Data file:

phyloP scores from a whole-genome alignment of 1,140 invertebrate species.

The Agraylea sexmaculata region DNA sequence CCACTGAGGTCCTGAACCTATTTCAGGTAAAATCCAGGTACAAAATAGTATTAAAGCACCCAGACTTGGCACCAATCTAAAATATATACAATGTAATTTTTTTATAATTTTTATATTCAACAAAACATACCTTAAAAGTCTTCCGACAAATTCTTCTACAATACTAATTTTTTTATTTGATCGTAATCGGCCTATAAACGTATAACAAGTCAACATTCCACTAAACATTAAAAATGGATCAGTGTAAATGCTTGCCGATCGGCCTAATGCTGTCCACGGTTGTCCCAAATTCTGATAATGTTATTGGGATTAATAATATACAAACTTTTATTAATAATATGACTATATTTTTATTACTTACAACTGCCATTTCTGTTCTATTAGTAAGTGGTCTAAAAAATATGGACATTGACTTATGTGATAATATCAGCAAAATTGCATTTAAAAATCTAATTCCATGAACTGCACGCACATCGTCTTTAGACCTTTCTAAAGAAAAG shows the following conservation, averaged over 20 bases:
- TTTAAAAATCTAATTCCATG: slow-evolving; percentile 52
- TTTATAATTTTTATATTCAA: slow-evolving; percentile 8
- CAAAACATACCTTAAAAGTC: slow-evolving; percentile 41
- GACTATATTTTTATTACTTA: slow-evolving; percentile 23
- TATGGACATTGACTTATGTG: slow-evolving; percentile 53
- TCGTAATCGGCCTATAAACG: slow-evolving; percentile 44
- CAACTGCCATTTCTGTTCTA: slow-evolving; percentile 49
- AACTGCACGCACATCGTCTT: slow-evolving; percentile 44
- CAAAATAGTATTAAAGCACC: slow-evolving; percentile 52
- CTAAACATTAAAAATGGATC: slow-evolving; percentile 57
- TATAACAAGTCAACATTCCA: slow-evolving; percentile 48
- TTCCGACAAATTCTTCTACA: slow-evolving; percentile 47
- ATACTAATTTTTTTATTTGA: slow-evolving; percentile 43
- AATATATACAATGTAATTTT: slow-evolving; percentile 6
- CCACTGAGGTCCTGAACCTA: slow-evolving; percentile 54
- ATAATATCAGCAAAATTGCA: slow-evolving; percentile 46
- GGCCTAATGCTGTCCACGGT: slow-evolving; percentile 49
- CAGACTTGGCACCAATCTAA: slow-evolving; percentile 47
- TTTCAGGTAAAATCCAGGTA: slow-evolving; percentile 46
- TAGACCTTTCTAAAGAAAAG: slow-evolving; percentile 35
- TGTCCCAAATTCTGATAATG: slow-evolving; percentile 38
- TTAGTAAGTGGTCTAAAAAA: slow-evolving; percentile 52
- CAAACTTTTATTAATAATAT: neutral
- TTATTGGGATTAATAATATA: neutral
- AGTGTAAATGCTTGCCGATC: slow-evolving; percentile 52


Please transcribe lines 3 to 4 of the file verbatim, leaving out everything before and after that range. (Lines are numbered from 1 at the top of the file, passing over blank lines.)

- TTTAAAAATCTAATTCCATG: slow-evolving; percentile 52
- TTTATAATTTTTATATTCAA: slow-evolving; percentile 8